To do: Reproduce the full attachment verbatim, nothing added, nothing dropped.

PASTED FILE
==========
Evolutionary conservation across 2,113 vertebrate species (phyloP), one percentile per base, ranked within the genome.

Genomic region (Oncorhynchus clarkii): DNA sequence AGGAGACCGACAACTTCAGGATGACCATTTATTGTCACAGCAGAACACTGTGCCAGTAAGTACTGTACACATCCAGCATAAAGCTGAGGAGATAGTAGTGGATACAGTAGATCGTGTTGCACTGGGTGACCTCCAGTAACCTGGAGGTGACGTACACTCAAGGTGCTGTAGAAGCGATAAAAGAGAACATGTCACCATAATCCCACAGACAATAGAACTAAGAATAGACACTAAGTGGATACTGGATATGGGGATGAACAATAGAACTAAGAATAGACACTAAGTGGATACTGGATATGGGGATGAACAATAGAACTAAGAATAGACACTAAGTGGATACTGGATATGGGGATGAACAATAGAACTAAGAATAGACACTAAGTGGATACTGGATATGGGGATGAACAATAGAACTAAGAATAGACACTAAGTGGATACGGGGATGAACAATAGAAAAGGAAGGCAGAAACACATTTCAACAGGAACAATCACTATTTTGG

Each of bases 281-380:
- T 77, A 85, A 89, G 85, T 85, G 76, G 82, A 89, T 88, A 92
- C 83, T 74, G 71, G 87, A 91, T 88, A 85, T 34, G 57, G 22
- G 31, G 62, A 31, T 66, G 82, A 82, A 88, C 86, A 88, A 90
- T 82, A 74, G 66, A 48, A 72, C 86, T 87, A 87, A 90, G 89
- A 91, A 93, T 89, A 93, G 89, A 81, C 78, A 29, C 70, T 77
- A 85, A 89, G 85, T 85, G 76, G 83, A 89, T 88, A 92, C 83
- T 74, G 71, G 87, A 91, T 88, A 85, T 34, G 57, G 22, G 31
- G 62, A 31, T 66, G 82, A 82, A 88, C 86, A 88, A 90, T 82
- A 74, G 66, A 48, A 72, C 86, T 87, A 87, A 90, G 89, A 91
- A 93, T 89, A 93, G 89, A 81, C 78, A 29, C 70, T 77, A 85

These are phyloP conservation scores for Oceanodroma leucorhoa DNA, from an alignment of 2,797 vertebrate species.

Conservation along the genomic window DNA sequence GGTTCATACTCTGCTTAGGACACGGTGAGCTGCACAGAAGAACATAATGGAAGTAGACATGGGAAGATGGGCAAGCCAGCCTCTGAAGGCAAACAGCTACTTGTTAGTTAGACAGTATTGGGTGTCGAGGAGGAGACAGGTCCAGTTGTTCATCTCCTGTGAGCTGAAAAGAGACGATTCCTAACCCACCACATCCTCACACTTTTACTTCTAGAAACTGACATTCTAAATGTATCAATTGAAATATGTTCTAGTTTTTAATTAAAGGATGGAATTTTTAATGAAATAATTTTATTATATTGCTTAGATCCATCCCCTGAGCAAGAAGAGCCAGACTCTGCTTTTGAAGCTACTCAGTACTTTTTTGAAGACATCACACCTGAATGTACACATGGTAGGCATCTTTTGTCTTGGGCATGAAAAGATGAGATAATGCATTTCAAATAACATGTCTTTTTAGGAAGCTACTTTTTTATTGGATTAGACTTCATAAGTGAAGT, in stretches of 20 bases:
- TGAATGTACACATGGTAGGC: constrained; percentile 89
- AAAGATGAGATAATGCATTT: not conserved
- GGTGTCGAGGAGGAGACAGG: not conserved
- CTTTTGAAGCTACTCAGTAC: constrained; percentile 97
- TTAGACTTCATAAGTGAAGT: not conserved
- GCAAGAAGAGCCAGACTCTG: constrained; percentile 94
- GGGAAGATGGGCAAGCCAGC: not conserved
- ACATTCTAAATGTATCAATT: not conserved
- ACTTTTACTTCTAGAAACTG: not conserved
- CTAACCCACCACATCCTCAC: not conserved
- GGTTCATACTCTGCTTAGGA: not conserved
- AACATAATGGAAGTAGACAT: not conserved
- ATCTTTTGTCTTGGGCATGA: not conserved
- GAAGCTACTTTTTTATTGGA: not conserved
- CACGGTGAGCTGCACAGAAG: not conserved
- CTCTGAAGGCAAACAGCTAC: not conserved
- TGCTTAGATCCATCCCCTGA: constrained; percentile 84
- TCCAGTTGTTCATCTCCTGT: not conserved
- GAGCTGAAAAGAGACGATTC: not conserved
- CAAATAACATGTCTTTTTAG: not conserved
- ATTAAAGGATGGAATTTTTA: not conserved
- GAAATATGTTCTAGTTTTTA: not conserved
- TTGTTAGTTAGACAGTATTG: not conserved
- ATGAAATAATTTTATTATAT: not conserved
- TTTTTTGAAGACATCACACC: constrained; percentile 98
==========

Evolutionary conservation across 2,113 vertebrate species (phyloP), one percentile per base, ranked within the genome.

Genomic region (Oncorhynchus clarkii): DNA sequence AGGAGACCGACAACTTCAGGATGACCATTTATTGTCACAGCAGAACACTGTGCCAGTAAGTACTGTACACATCCAGCATAAAGCTGAGGAGATAGTAGTGGATACAGTAGATCGTGTTGCACTGGGTGACCTCCAGTAACCTGGAGGTGACGTACACTCAAGGTGCTGTAGAAGCGATAAAAGAGAACATGTCACCATAATCCCACAGACAATAGAACTAAGAATAGACACTAAGTGGATACTGGATATGGGGATGAACAATAGAACTAAGAATAGACACTAAGTGGATACTGGATATGGGGATGAACAATAGAACTAAGAATAGACACTAAGTGGATACTGGATATGGGGATGAACAATAGAACTAAGAATAGACACTAAGTGGATACTGGATATGGGGATGAACAATAGAACTAAGAATAGACACTAAGTGGATACGGGGATGAACAATAGAAAAGGAAGGCAGAAACACATTTCAACAGGAACAATCACTATTTTGG

Each of bases 281-380:
- T 77, A 85, A 89, G 85, T 85, G 76, G 82, A 89, T 88, A 92
- C 83, T 74, G 71, G 87, A 91, T 88, A 85, T 34, G 57, G 22
- G 31, G 62, A 31, T 66, G 82, A 82, A 88, C 86, A 88, A 90
- T 82, A 74, G 66, A 48, A 72, C 86, T 87, A 87, A 90, G 89
- A 91, A 93, T 89, A 93, G 89, A 81, C 78, A 29, C 70, T 77
- A 85, A 89, G 85, T 85, G 76, G 83, A 89, T 88, A 92, C 83
- T 74, G 71, G 87, A 91, T 88, A 85, T 34, G 57, G 22, G 31
- G 62, A 31, T 66, G 82, A 82, A 88, C 86, A 88, A 90, T 82
- A 74, G 66, A 48, A 72, C 86, T 87, A 87, A 90, G 89, A 91
- A 93, T 89, A 93, G 89, A 81, C 78, A 29, C 70, T 77, A 85

These are phyloP conservation scores for Oceanodroma leucorhoa DNA, from an alignment of 2,797 vertebrate species.

Conservation along the genomic window DNA sequence GGTTCATACTCTGCTTAGGACACGGTGAGCTGCACAGAAGAACATAATGGAAGTAGACATGGGAAGATGGGCAAGCCAGCCTCTGAAGGCAAACAGCTACTTGTTAGTTAGACAGTATTGGGTGTCGAGGAGGAGACAGGTCCAGTTGTTCATCTCCTGTGAGCTGAAAAGAGACGATTCCTAACCCACCACATCCTCACACTTTTACTTCTAGAAACTGACATTCTAAATGTATCAATTGAAATATGTTCTAGTTTTTAATTAAAGGATGGAATTTTTAATGAAATAATTTTATTATATTGCTTAGATCCATCCCCTGAGCAAGAAGAGCCAGACTCTGCTTTTGAAGCTACTCAGTACTTTTTTGAAGACATCACACCTGAATGTACACATGGTAGGCATCTTTTGTCTTGGGCATGAAAAGATGAGATAATGCATTTCAAATAACATGTCTTTTTAGGAAGCTACTTTTTTATTGGATTAGACTTCATAAGTGAAGT, in stretches of 20 bases:
- TGAATGTACACATGGTAGGC: constrained; percentile 89
- AAAGATGAGATAATGCATTT: not conserved
- GGTGTCGAGGAGGAGACAGG: not conserved
- CTTTTGAAGCTACTCAGTAC: constrained; percentile 97
- TTAGACTTCATAAGTGAAGT: not conserved
- GCAAGAAGAGCCAGACTCTG: constrained; percentile 94
- GGGAAGATGGGCAAGCCAGC: not conserved
- ACATTCTAAATGTATCAATT: not conserved
- ACTTTTACTTCTAGAAACTG: not conserved
- CTAACCCACCACATCCTCAC: not conserved
- GGTTCATACTCTGCTTAGGA: not conserved
- AACATAATGGAAGTAGACAT: not conserved
- ATCTTTTGTCTTGGGCATGA: not conserved
- GAAGCTACTTTTTTATTGGA: not conserved
- CACGGTGAGCTGCACAGAAG: not conserved
- CTCTGAAGGCAAACAGCTAC: not conserved
- TGCTTAGATCCATCCCCTGA: constrained; percentile 84
- TCCAGTTGTTCATCTCCTGT: not conserved
- GAGCTGAAAAGAGACGATTC: not conserved
- CAAATAACATGTCTTTTTAG: not conserved
- ATTAAAGGATGGAATTTTTA: not conserved
- GAAATATGTTCTAGTTTTTA: not conserved
- TTGTTAGTTAGACAGTATTG: not conserved
- ATGAAATAATTTTATTATAT: not conserved
- TTTTTTGAAGACATCACACC: constrained; percentile 98